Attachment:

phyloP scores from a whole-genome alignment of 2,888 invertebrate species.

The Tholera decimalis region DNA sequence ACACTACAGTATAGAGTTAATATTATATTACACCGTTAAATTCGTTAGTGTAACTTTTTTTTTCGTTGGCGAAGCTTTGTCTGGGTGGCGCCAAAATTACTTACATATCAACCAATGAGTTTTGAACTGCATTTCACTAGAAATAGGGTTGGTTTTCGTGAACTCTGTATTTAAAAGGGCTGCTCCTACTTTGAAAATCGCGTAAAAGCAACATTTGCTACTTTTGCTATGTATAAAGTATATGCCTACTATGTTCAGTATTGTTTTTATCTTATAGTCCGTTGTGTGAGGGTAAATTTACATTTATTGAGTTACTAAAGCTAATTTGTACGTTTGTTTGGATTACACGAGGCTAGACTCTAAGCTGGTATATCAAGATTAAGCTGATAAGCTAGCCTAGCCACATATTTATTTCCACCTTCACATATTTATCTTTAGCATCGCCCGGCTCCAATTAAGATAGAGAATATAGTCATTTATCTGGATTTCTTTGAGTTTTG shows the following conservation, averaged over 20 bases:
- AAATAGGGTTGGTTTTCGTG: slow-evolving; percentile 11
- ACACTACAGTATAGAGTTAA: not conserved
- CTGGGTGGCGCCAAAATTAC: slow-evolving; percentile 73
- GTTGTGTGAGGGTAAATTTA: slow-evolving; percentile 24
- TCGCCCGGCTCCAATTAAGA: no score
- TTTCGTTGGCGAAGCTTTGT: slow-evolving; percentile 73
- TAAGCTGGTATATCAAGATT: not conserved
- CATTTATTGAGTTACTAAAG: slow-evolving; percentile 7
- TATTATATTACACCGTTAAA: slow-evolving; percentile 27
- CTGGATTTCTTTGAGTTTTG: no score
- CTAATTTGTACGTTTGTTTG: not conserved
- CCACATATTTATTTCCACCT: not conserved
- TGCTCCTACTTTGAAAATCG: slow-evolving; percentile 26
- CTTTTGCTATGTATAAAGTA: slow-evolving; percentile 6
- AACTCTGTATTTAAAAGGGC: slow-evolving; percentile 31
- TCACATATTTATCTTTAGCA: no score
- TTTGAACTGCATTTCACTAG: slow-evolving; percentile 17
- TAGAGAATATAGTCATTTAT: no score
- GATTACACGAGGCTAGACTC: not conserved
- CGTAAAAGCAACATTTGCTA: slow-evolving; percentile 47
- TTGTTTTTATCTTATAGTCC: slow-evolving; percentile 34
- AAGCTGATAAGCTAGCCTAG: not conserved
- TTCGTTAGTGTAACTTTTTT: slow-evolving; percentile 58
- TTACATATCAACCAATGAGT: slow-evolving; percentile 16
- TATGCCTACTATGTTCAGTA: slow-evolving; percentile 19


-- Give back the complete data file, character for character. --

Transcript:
phyloP scores from a whole-genome alignment of 2,888 invertebrate species.

The Tholera decimalis region DNA sequence ACACTACAGTATAGAGTTAATATTATATTACACCGTTAAATTCGTTAGTGTAACTTTTTTTTTCGTTGGCGAAGCTTTGTCTGGGTGGCGCCAAAATTACTTACATATCAACCAATGAGTTTTGAACTGCATTTCACTAGAAATAGGGTTGGTTTTCGTGAACTCTGTATTTAAAAGGGCTGCTCCTACTTTGAAAATCGCGTAAAAGCAACATTTGCTACTTTTGCTATGTATAAAGTATATGCCTACTATGTTCAGTATTGTTTTTATCTTATAGTCCGTTGTGTGAGGGTAAATTTACATTTATTGAGTTACTAAAGCTAATTTGTACGTTTGTTTGGATTACACGAGGCTAGACTCTAAGCTGGTATATCAAGATTAAGCTGATAAGCTAGCCTAGCCACATATTTATTTCCACCTTCACATATTTATCTTTAGCATCGCCCGGCTCCAATTAAGATAGAGAATATAGTCATTTATCTGGATTTCTTTGAGTTTTG shows the following conservation, averaged over 20 bases:
- AAATAGGGTTGGTTTTCGTG: slow-evolving; percentile 11
- ACACTACAGTATAGAGTTAA: not conserved
- CTGGGTGGCGCCAAAATTAC: slow-evolving; percentile 73
- GTTGTGTGAGGGTAAATTTA: slow-evolving; percentile 24
- TCGCCCGGCTCCAATTAAGA: no score
- TTTCGTTGGCGAAGCTTTGT: slow-evolving; percentile 73
- TAAGCTGGTATATCAAGATT: not conserved
- CATTTATTGAGTTACTAAAG: slow-evolving; percentile 7
- TATTATATTACACCGTTAAA: slow-evolving; percentile 27
- CTGGATTTCTTTGAGTTTTG: no score
- CTAATTTGTACGTTTGTTTG: not conserved
- CCACATATTTATTTCCACCT: not conserved
- TGCTCCTACTTTGAAAATCG: slow-evolving; percentile 26
- CTTTTGCTATGTATAAAGTA: slow-evolving; percentile 6
- AACTCTGTATTTAAAAGGGC: slow-evolving; percentile 31
- TCACATATTTATCTTTAGCA: no score
- TTTGAACTGCATTTCACTAG: slow-evolving; percentile 17
- TAGAGAATATAGTCATTTAT: no score
- GATTACACGAGGCTAGACTC: not conserved
- CGTAAAAGCAACATTTGCTA: slow-evolving; percentile 47
- TTGTTTTTATCTTATAGTCC: slow-evolving; percentile 34
- AAGCTGATAAGCTAGCCTAG: not conserved
- TTCGTTAGTGTAACTTTTTT: slow-evolving; percentile 58
- TTACATATCAACCAATGAGT: slow-evolving; percentile 16
- TATGCCTACTATGTTCAGTA: slow-evolving; percentile 19